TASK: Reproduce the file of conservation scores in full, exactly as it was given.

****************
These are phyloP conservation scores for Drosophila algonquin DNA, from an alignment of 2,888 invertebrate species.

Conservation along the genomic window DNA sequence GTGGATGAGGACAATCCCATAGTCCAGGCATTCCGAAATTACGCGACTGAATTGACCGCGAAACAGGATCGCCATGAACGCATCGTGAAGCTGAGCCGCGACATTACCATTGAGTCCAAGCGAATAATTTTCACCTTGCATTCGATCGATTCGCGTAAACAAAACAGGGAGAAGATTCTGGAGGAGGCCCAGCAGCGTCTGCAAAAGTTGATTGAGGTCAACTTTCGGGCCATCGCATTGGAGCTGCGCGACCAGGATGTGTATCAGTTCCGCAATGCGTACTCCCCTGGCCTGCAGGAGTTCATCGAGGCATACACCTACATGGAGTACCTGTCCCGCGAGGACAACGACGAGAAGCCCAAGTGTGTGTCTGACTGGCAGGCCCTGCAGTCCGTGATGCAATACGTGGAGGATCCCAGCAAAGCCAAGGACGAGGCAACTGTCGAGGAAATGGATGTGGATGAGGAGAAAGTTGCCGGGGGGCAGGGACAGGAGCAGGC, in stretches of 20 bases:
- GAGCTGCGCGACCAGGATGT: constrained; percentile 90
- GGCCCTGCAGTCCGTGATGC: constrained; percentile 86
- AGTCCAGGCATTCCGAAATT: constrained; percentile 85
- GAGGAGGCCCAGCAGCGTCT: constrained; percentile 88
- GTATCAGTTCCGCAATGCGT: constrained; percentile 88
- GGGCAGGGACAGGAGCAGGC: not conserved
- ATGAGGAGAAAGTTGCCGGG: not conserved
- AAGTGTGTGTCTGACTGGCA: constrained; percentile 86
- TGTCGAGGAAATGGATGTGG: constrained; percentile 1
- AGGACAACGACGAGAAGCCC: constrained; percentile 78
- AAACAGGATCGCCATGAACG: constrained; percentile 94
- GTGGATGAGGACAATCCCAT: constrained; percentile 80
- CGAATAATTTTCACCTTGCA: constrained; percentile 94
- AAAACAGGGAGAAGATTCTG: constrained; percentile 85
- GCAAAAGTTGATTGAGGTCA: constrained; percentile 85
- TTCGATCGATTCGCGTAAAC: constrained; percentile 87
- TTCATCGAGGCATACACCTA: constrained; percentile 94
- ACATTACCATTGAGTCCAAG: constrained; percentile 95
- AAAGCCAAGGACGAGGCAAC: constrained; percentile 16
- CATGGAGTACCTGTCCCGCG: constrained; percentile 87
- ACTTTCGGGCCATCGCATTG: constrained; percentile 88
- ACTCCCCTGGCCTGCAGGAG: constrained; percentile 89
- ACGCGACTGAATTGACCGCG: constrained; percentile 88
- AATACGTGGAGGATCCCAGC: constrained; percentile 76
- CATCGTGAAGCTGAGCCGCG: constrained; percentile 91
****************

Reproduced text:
These are phyloP conservation scores for Drosophila algonquin DNA, from an alignment of 2,888 invertebrate species.

Conservation along the genomic window DNA sequence GTGGATGAGGACAATCCCATAGTCCAGGCATTCCGAAATTACGCGACTGAATTGACCGCGAAACAGGATCGCCATGAACGCATCGTGAAGCTGAGCCGCGACATTACCATTGAGTCCAAGCGAATAATTTTCACCTTGCATTCGATCGATTCGCGTAAACAAAACAGGGAGAAGATTCTGGAGGAGGCCCAGCAGCGTCTGCAAAAGTTGATTGAGGTCAACTTTCGGGCCATCGCATTGGAGCTGCGCGACCAGGATGTGTATCAGTTCCGCAATGCGTACTCCCCTGGCCTGCAGGAGTTCATCGAGGCATACACCTACATGGAGTACCTGTCCCGCGAGGACAACGACGAGAAGCCCAAGTGTGTGTCTGACTGGCAGGCCCTGCAGTCCGTGATGCAATACGTGGAGGATCCCAGCAAAGCCAAGGACGAGGCAACTGTCGAGGAAATGGATGTGGATGAGGAGAAAGTTGCCGGGGGGCAGGGACAGGAGCAGGC, in stretches of 20 bases:
- GAGCTGCGCGACCAGGATGT: constrained; percentile 90
- GGCCCTGCAGTCCGTGATGC: constrained; percentile 86
- AGTCCAGGCATTCCGAAATT: constrained; percentile 85
- GAGGAGGCCCAGCAGCGTCT: constrained; percentile 88
- GTATCAGTTCCGCAATGCGT: constrained; percentile 88
- GGGCAGGGACAGGAGCAGGC: not conserved
- ATGAGGAGAAAGTTGCCGGG: not conserved
- AAGTGTGTGTCTGACTGGCA: constrained; percentile 86
- TGTCGAGGAAATGGATGTGG: constrained; percentile 1
- AGGACAACGACGAGAAGCCC: constrained; percentile 78
- AAACAGGATCGCCATGAACG: constrained; percentile 94
- GTGGATGAGGACAATCCCAT: constrained; percentile 80
- CGAATAATTTTCACCTTGCA: constrained; percentile 94
- AAAACAGGGAGAAGATTCTG: constrained; percentile 85
- GCAAAAGTTGATTGAGGTCA: constrained; percentile 85
- TTCGATCGATTCGCGTAAAC: constrained; percentile 87
- TTCATCGAGGCATACACCTA: constrained; percentile 94
- ACATTACCATTGAGTCCAAG: constrained; percentile 95
- AAAGCCAAGGACGAGGCAAC: constrained; percentile 16
- CATGGAGTACCTGTCCCGCG: constrained; percentile 87
- ACTTTCGGGCCATCGCATTG: constrained; percentile 88
- ACTCCCCTGGCCTGCAGGAG: constrained; percentile 89
- ACGCGACTGAATTGACCGCG: constrained; percentile 88
- AATACGTGGAGGATCCCAGC: constrained; percentile 76
- CATCGTGAAGCTGAGCCGCG: constrained; percentile 91